In defining the position of the reactive functional carbon-to-carbon unsaturation, the term terminal is intended to mean that functional unsaturation is at an end of the main chain in the molecule; whereas by near terminal is intended to mean that the functional unsaturation is not more than 10 carbon atoms and typically less than eight carbon atoms from an end of the main chain in the molecule. The term pendant means that the reactive carbon-to-carbon unsaturation is located terminal or near-terminal in a branch of the main chain as contrasted to a position at or near the ends of the main chain. For purposes of brevity all of these positions are referred to herein generally as terminal unsaturation.

Functionality as used herein refers to the average number of ene or thiol groups per molecule in the polyene or polythiol, respectively. For example a triene is a polyene with an average of three reactive carbon-to-carbon unsaturated groups per molecule and thus has a functionality (f) of three. A dithiol is a polythiol with an average of two thiol groups per molecule and thus has a functionality (f) of two. Since the polythiols of the instant invention have a functionality of 2, it is necessary in order to obtain a cured polythioether product that the polyene have a functionality of at least 3.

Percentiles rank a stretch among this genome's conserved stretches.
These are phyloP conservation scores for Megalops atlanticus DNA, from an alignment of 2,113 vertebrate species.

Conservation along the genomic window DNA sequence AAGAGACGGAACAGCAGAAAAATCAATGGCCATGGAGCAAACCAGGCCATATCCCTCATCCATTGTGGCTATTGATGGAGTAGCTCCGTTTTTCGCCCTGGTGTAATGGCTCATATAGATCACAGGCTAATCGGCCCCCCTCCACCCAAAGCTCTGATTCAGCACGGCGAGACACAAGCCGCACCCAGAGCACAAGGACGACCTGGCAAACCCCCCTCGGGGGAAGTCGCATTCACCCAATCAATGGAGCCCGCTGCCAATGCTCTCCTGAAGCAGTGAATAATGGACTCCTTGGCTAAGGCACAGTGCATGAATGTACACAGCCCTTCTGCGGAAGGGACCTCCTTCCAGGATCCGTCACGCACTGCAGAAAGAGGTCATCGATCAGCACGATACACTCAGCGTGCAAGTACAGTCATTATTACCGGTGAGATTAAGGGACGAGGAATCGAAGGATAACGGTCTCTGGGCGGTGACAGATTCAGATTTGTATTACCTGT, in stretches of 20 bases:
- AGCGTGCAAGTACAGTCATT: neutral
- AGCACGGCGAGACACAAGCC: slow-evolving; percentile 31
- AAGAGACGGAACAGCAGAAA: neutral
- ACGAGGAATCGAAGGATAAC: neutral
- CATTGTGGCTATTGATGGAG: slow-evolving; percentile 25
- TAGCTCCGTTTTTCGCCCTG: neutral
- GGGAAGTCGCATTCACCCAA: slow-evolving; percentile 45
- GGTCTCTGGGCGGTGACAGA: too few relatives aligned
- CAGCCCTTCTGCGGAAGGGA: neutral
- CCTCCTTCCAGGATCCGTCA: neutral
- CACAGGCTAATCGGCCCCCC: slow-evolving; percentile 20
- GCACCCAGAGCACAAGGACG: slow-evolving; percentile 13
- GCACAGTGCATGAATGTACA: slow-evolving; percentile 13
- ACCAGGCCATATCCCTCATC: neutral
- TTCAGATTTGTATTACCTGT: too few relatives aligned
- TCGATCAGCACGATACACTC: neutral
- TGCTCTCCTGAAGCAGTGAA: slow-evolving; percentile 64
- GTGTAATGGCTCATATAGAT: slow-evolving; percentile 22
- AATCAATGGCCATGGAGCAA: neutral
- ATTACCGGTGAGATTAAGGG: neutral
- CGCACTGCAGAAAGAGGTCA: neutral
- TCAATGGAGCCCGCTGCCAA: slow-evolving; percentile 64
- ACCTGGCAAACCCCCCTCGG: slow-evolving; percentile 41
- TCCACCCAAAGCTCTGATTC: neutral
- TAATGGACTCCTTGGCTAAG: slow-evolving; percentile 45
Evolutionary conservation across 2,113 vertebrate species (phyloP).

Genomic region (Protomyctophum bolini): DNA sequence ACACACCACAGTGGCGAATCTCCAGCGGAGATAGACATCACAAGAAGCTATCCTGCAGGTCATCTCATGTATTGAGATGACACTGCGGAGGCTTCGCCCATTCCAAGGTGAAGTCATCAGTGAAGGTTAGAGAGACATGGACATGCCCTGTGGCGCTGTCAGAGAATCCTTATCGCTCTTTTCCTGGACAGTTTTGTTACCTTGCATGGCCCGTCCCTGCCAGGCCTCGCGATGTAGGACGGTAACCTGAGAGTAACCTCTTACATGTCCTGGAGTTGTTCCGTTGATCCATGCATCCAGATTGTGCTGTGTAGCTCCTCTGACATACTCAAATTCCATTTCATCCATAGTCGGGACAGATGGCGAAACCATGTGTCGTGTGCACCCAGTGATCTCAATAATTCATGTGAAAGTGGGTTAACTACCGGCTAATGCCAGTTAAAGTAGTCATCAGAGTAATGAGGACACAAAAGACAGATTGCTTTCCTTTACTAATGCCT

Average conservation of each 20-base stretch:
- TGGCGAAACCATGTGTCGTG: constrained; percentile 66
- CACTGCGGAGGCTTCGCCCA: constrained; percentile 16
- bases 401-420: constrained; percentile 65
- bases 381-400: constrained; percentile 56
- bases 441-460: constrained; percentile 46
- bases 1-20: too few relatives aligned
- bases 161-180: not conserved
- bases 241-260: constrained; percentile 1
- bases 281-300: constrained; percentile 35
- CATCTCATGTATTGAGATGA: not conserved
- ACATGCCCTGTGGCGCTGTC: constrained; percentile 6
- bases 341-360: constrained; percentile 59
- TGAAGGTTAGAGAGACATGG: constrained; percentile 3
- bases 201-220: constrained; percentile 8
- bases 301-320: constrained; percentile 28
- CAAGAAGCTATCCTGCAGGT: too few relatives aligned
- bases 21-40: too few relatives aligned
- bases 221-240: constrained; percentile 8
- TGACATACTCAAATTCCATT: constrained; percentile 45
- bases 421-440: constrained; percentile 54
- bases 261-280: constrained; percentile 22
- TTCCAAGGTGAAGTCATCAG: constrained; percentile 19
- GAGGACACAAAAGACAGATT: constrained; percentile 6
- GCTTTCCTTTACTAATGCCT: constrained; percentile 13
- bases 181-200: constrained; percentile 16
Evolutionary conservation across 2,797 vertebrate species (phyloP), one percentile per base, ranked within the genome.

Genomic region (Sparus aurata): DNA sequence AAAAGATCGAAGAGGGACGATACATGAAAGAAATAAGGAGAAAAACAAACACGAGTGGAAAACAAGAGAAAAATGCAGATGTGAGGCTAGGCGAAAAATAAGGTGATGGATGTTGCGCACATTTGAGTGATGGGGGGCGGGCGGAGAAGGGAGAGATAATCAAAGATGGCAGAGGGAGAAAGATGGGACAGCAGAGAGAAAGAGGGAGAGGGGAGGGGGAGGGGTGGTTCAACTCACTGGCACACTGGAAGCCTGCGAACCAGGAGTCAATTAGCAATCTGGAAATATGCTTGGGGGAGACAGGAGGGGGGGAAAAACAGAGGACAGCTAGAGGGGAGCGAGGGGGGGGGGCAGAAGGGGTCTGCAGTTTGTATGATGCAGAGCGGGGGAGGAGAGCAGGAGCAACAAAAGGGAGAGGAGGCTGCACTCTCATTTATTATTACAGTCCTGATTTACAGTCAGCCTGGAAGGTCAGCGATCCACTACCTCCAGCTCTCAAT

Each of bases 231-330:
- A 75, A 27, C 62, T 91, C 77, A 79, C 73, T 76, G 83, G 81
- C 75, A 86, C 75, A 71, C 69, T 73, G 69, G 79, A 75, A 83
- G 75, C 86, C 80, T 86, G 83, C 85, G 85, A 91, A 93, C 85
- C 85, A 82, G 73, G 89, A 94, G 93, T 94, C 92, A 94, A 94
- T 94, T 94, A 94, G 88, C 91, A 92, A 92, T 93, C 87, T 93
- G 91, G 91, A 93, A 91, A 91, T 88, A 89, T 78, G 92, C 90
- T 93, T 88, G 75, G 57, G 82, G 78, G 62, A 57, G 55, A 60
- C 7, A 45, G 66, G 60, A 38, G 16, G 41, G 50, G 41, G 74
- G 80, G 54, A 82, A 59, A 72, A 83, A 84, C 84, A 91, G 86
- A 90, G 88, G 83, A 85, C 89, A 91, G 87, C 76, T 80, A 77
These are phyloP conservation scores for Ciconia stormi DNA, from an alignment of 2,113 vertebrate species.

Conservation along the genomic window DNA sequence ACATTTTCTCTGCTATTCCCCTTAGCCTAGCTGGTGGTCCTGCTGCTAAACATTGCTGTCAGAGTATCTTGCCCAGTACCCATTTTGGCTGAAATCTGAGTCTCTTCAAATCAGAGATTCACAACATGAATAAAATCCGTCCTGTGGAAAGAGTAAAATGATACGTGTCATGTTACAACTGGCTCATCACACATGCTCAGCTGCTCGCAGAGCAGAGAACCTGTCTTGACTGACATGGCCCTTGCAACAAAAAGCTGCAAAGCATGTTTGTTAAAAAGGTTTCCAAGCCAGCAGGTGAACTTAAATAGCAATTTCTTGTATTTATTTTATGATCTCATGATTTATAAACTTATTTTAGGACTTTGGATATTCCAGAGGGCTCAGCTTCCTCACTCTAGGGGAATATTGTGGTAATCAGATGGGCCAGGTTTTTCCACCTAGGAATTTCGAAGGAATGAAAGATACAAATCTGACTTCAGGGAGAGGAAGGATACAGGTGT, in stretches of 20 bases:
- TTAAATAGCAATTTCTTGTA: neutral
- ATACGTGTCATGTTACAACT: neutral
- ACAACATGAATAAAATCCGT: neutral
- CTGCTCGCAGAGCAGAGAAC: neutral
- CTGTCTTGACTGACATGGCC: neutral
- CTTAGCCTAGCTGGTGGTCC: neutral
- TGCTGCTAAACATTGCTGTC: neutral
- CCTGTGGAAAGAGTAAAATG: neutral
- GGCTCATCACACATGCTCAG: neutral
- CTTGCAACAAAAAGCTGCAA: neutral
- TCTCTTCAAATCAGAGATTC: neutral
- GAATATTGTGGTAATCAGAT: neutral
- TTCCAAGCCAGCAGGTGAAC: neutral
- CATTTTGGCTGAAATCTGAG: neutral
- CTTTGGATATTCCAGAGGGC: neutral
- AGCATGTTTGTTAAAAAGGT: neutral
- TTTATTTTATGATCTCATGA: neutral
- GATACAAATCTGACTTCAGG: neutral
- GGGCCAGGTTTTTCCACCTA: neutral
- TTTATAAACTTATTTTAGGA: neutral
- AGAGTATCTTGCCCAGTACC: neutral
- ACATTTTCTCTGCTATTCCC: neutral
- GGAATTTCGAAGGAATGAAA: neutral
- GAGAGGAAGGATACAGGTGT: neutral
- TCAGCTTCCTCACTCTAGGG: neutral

The following examples will aid in explaining but expressly not limit the instant invention. Unless otherwise noted all parts and percentages are by weight.

The Oxygen Index herein was measured in accord with the procedures set out in ASTMD-2963 using 20 mil thick samples

PREPARATION OF FLAME RETARDANT POLYTHIOLS EXAMPLE I

180.5 g of 1,4,5,6,7,7-Hexachloro-5-norbornene-2,3-dimethanol (Hooker Het Dio®), and 111.3 g of β-mercaptopropionic acid along with 500 ml of dichloroethane as solvent and 9.64 g of p-toluene-sulfonic acid as catalyst were charged into a 1-liter flask equipped with a stirrer, thermometer and reverse Dean Stark trap. The mixture was heated to reflux. Water of esterification was removed by azeotropic distillation. The amount of water collected was about 15 ml in 6.5 hours. The reaction solution was cooled to room temperature and washed once with 500 ml of water, two times with 500 ml portions of 5% sodium bicarbonate solution, and then one time with 500 ml of water. The resulting dichloroethane solution containing the product was dried over 40 g of magnesium sulfate, treated with 1 g of Norit A decolorizing carbon, and then filtered. After filtration, the solvent was removed by vacuum stripping to give 161 g of a polythiol of the formula: ##STR10## with a thiol content of 3.66 meq/g (Theory=3.72 meq/g). This polythiol will hereinafter be referred to as Polythiol I.

EXAMPLE II